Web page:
I’ve noticed that many people find this blog because they are searching Google for information about physiotherapy for vaginismus. At first, this made me really excited ’cause I like to think of myself as a bit of an expert in the area, having gone through months of treatment successfully. Then I realized, I don’t really give that much information about the physiotherapy process on this site, and I certainly remember being totally baffled as to what a physiotherapist could possibly do to help me. I had been to physio for back and ankle problems in the past – but I could not fathom how a physiotherapist was supposed to help with the vag.
So, if you’re in the same boat – this post is for you! I’m about to get a little graphic on you, so please only read on if you want to know exactly what happened in my physio sessions.
*DISCLAIMER* Pelvis physiotherapy was the single most life-altering treatment I received for my vaginismus. I truly believe that without my therapy, I would not have been able to beat this. That being said, I’m only documenting my personal experience. I do not know if the practices of all pelvic physiotherapists are the same, and I cannot guarantee that this will work for you as well. I can only hope that the information I provide here for you will be helpful to you, and, as always, feel free to email me with any additional questions you might have.
I was referred to my pelvic floor physiotherapist by a sex therapist that my husband and I were seeing. In fact, I think it was one of the first things the sex therapist did, and to be honest, I was completely and utterly wary. I had been dealing with vaginismus for YEARS, and by this point, had convinced myself that it was mostly a mental/emotional issue for me. So, I really felt that seeing a pelvic physiotherapist was going to be a total waste of time, but I wanted to humour our new sex therapist, so I agreed to the first appointment.
I had no idea what to expect at that first meeting – but I was nervous. The woman that greeted me in the waiting room was, in a word, adorable. She was bright, bubbly, friendly, compassionate, and when we sat down to go over my history, I really felt like she listened to me and understood what I was saying. I didn’t feel like a weirdo, which, after seeing multiple medical experts over many years, was a breath of fresh air.
At that first meeting, we spent a lot of time discussing my history with vaginismus. She asked detailed questions about my pain levels in various situations – sitting, peeing, tampon-usage, intercourse attempts. She also asked about other therapy that I was undergoing (which, at the time, was anxiety counseling and the sex therapist). This initial appointment was 45 minutes long, and I think we spent about 30 minutes of it, just talking.
After we had gone through my whole history, in great detail, she asked if I would be comfortable with her examining me. She explained that to do so, she would leave the room, and I would undress from the waist-down, cover myself with the hospital gown, and hop up on the massage table. She would then come back into the room, and do a visual and light-touching exam of my vaginal area – but only to the point where I was comfortable. By this point, I really was feeling quite safe around her, and so I agreed. She set about setting up the massage table with sheets and pillow props to make me comfortable and then left the room.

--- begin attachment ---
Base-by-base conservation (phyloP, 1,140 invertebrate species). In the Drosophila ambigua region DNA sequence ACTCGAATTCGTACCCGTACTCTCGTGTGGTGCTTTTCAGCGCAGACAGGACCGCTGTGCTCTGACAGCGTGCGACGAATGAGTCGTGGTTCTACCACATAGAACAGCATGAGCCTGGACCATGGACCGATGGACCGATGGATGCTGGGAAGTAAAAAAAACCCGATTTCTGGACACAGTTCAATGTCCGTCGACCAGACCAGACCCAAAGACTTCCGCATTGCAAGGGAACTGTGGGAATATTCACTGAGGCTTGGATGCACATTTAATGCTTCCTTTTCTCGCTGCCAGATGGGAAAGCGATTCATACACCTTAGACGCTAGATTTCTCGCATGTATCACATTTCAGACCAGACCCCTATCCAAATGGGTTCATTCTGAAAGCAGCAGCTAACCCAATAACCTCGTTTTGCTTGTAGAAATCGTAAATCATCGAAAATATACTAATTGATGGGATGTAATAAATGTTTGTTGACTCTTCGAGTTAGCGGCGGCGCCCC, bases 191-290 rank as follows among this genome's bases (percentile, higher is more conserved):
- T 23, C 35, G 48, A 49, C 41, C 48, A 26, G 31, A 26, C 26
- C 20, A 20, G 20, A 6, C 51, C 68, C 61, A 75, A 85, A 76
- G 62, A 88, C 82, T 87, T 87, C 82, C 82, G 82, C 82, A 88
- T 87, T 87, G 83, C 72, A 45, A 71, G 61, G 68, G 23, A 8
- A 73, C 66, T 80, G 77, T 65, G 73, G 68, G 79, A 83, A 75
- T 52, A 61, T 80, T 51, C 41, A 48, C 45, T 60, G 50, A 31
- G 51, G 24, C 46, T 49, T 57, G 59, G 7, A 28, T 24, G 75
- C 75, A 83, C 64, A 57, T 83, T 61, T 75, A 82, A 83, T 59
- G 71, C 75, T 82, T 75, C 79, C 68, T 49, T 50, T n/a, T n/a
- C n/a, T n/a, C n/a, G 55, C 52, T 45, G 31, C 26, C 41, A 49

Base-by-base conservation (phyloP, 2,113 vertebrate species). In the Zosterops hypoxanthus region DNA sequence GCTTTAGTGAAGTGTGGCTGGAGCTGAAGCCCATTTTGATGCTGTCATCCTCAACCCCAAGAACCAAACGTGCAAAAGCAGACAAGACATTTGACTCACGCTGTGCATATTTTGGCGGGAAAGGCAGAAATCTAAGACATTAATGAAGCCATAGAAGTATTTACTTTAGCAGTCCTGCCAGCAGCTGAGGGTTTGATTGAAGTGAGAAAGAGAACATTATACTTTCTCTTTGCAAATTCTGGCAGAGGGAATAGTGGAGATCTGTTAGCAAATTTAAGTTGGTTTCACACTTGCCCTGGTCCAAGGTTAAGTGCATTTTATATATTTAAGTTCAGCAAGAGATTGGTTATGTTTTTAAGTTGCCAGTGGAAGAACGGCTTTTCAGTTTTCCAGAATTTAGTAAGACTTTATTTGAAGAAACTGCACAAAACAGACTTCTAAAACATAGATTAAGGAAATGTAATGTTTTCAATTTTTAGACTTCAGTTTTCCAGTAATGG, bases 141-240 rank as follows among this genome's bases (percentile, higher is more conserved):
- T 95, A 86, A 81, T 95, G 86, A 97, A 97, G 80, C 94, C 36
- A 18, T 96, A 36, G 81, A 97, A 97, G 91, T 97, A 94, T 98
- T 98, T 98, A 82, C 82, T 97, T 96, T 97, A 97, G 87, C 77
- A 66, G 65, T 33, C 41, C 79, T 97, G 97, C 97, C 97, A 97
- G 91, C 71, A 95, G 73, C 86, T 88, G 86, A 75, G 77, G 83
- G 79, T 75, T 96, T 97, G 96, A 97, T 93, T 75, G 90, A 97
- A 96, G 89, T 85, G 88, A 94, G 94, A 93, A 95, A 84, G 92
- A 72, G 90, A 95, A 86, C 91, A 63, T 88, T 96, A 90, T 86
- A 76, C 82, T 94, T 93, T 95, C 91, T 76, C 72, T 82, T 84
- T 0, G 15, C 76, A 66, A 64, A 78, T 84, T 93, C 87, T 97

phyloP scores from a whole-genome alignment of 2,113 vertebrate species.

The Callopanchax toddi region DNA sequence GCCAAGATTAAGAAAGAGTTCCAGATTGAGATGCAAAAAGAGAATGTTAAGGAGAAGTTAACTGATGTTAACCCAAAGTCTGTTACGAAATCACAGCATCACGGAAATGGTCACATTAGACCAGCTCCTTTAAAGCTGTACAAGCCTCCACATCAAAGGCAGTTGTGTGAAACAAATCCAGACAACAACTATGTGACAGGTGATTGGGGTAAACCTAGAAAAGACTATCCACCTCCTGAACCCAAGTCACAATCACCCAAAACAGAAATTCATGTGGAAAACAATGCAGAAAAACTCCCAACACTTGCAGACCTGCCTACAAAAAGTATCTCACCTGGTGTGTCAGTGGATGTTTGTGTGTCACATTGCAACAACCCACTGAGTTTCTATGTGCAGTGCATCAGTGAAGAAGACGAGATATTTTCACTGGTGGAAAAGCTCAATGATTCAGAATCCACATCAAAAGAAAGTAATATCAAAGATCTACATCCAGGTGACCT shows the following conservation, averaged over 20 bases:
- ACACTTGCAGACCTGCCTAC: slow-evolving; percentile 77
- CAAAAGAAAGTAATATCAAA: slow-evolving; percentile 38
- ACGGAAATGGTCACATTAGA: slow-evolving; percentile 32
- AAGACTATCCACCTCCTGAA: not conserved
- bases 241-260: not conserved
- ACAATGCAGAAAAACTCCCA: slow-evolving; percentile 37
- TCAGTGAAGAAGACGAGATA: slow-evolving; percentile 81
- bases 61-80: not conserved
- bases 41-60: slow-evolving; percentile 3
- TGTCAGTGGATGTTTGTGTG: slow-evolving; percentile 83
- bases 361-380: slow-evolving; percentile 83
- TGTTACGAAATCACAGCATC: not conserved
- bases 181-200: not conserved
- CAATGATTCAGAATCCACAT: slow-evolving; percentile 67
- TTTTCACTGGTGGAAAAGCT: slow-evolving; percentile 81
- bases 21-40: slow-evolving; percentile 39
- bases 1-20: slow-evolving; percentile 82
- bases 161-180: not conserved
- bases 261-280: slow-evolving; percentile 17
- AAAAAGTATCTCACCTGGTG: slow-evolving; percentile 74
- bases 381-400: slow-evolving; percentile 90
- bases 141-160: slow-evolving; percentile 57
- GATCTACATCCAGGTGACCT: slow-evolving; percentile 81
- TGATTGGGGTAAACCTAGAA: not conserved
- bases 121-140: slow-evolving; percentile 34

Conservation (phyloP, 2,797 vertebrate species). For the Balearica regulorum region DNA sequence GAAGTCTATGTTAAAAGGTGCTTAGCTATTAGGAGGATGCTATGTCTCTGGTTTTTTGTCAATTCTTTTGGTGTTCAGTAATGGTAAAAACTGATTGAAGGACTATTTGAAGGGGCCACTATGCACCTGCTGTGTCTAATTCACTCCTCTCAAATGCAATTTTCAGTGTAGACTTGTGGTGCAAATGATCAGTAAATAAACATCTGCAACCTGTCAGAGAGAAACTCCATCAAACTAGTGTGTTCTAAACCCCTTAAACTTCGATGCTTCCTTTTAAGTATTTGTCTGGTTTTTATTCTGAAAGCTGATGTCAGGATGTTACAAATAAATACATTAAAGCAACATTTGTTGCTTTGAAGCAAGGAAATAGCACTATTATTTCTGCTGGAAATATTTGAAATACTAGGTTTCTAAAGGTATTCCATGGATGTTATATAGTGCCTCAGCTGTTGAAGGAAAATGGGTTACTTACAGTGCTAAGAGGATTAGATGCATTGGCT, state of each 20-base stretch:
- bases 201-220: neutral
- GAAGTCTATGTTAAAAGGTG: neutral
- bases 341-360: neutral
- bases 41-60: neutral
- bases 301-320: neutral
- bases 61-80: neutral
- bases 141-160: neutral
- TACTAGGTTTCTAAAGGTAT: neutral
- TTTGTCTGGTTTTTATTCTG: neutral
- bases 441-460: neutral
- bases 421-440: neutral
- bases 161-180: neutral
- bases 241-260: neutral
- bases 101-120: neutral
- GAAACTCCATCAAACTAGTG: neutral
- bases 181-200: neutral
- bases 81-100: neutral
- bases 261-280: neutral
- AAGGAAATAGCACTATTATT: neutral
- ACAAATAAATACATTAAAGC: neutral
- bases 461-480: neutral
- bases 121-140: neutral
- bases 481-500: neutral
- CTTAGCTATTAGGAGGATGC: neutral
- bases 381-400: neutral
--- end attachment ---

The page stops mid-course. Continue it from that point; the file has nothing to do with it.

And to be honest, my first exam with her, was quite comfortable. Her ground rule was that I was to never feel pain above a “4″ on a scale of one to ten (one being no pain, ten being the most pain ever). So, I was able to verbally let her know if things were ever too uncomfortable, and she was always asking me how I was doing. There was always constant communication.
During the exam, she wore gloves and had a small amount of lubricant on her fingertips. She would then use her fingertips to apply small amounts of pressure around the outside of my vagina (again, only to a level “4″ of pain). This was not actually painful for me, but it did require an incredible amount of trust with a woman I had only just met. However, because she had spent so much time with me discussing my problem, I really felt that I could trust her completely.
I don’t believe that she actually inserted her fingertip into my vagina during the first appointment, but I do recall her saying that “everything looked normal” which, to me, was a huge relief. Having only had one painful pap test before, being abnormal was a worry to me, so this made me feel a lot better. For homework, she encouraged me to practice my Kegel exercises (holding and releasing my pelvic floor muscles), and that seemed easy enough.
I left my first appointment pleasantly surprised, and actually a little bit excited to return. Finally, I had met a healthcare professional who understood, and seemed to have a course of action to help me.
In my next post, I’ll delve further into my pelvic physio experience, including breathing, muscle stretching, wax dilators and lots of lubricant! Stay tuned!